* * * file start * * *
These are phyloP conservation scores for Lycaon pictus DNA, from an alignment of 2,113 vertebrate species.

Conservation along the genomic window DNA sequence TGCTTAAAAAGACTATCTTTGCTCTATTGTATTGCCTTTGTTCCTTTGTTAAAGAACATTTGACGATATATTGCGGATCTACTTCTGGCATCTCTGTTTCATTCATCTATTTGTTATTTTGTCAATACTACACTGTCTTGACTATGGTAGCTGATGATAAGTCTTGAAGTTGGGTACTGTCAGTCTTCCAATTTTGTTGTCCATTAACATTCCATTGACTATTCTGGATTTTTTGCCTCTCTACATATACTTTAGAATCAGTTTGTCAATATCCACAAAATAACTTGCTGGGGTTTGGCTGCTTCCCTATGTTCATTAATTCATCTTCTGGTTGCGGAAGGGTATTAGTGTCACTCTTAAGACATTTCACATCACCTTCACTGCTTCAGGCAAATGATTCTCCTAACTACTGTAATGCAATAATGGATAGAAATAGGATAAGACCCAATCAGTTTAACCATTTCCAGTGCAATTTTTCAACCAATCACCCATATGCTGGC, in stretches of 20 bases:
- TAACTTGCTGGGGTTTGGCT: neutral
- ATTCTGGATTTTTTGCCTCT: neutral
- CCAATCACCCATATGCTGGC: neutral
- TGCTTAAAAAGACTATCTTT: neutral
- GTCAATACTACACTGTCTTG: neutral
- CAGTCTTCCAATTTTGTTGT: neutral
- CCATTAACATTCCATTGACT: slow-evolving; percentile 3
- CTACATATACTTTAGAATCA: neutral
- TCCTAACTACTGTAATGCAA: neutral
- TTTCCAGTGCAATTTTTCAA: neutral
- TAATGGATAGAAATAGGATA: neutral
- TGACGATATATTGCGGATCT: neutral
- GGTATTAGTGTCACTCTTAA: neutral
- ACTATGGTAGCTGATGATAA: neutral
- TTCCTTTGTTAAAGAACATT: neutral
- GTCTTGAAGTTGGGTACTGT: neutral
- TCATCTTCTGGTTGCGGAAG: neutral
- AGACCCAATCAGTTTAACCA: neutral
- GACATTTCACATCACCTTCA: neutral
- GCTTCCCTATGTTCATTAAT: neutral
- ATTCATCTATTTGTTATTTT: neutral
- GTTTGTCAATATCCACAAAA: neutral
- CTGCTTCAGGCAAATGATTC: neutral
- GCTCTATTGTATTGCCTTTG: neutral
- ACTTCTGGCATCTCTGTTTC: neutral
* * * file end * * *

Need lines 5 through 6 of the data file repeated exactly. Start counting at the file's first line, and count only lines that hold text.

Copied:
- CCAATCACCCATATGCTGGC: neutral
- TGCTTAAAAAGACTATCTTT: neutral